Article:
What's going on?
There was good news for Brits on Tuesday: UK wages grew by the most since 2008 in the three months to July, while unemployment fell.
What does this mean?
Despite ongoing Brexit uncertainty and concerns about the recent economic contraction – which could herald a future recession – UK wages held their own last quarter. Data out on Tuesday showed total pay grew by an annualized 4% in the three months to July – better than expected – and employment marched on at a record high (tweet this). Unemployment, meanwhile, dipped even further: it’s now at its lowest since 1974.
Crucially, wages rose a full 2% faster than inflation (i.e. the increase in the price of goods and services). Even so, the impact of high inflation from a few years back means the average Brit still earns less than they did in 2008.
Why should I care?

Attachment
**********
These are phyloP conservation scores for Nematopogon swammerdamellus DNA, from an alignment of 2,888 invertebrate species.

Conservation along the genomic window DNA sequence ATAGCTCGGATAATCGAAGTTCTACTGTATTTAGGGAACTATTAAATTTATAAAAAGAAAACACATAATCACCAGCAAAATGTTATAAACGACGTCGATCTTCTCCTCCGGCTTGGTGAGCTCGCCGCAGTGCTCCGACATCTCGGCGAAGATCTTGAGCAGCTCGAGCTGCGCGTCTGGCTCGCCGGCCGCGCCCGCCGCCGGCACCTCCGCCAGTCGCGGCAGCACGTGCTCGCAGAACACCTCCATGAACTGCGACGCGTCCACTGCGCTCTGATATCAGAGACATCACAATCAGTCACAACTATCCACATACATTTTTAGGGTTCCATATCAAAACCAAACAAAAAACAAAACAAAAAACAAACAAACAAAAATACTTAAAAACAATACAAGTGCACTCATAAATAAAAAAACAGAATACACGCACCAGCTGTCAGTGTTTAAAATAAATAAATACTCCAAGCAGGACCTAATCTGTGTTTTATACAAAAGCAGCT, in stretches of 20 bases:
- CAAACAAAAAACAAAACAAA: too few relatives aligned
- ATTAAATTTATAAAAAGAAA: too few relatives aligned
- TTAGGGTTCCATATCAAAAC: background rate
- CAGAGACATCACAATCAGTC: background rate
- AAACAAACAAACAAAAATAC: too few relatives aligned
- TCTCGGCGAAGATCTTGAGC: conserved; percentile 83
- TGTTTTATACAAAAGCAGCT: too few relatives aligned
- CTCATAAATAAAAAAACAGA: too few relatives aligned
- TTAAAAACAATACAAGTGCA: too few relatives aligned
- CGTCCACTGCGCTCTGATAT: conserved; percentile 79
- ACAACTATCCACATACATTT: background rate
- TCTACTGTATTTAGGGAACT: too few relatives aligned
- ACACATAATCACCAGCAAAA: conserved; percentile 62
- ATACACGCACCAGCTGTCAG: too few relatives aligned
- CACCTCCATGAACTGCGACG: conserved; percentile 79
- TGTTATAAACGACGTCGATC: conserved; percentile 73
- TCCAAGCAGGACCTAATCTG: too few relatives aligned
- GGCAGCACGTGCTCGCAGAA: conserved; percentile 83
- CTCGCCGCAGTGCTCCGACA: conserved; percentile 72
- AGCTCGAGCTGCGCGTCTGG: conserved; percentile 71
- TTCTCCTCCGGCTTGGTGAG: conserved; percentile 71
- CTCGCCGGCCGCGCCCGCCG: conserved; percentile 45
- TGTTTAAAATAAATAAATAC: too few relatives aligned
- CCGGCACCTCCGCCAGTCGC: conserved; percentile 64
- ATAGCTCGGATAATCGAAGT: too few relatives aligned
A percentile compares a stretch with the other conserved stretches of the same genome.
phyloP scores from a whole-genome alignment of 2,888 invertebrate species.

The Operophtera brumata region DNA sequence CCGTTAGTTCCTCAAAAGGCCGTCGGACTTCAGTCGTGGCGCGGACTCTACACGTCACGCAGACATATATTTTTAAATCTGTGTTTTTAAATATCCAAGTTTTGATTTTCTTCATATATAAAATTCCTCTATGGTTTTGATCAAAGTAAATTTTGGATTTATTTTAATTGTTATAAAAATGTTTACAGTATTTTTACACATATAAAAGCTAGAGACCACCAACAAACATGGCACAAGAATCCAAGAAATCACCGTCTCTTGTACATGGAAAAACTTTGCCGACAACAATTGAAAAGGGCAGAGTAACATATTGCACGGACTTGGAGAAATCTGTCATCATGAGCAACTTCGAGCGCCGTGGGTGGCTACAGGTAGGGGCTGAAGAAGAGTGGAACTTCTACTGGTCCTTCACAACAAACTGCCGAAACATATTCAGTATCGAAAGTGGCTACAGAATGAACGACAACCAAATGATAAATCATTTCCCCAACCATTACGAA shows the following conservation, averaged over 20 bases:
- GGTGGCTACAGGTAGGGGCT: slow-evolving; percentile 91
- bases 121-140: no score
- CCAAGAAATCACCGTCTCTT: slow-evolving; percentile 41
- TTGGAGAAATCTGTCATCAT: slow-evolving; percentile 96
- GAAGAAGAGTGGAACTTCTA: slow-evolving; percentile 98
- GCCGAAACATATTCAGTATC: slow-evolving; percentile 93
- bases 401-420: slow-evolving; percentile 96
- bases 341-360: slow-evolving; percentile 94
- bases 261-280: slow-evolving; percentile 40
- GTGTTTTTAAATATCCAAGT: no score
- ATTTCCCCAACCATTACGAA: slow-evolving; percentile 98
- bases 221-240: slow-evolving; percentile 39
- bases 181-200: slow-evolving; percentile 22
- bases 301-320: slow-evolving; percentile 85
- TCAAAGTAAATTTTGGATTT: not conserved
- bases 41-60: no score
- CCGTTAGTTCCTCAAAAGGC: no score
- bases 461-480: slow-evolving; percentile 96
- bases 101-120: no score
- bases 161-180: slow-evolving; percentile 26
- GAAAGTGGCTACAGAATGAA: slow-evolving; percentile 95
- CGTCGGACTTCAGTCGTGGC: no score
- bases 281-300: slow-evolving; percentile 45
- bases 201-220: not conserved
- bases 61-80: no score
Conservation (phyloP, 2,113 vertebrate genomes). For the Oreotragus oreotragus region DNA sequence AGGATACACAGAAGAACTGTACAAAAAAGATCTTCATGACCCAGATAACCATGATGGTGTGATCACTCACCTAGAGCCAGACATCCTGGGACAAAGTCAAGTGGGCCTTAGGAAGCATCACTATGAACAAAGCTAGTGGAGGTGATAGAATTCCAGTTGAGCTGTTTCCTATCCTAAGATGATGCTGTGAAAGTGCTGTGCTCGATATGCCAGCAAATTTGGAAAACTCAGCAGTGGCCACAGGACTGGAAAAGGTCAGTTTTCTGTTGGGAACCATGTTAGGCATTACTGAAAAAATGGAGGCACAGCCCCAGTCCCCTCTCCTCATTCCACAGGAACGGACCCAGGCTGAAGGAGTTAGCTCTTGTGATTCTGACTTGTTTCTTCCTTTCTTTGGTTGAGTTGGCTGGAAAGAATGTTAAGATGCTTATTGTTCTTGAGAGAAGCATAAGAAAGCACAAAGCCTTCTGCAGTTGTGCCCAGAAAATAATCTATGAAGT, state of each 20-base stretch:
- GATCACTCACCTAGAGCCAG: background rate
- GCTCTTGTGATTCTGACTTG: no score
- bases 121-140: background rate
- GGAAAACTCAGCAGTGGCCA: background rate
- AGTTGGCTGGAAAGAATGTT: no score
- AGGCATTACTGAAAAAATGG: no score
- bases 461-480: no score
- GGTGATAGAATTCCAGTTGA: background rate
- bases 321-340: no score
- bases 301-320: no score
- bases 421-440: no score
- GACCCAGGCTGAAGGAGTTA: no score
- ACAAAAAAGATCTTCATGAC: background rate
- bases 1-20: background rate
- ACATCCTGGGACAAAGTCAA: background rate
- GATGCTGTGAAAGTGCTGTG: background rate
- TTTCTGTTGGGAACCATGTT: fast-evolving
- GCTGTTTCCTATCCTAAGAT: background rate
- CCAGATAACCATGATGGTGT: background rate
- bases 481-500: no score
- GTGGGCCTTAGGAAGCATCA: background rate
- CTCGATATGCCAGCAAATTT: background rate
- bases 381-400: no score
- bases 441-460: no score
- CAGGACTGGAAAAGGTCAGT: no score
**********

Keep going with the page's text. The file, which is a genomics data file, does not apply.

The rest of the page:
For markets: It’s not all strawberries and cream.
UK Parliament was suspended on Tuesday following the political opposition’s refusal to agree to a general election – and with Brexit due October 31st, time is ticking. While a law was passed this week compelling the government to request an extension if no one decides on a deal by then, there may be ways around it. All this uncertainty might be why the number of new UK jobs came in below expectations: companies in Brexit limbo aren’t hiring till they know more.
The bigger picture: Struggling to keep the lights on.
Britain suffered its biggest blackout in a decade last month, and on Tuesday, the National Grid asked the regulator to review its backup energy stores. Measures like these are more important than ever, given that Britain is becoming more dependent on wind power and progress of alternative energies remains slow. The UK is partnering with Chinese investors and French energy firm EDF to build new nuclear power stations, but EDF admitted on Tuesday to technical issues that may delay construction – and investors sent its shares down 7%.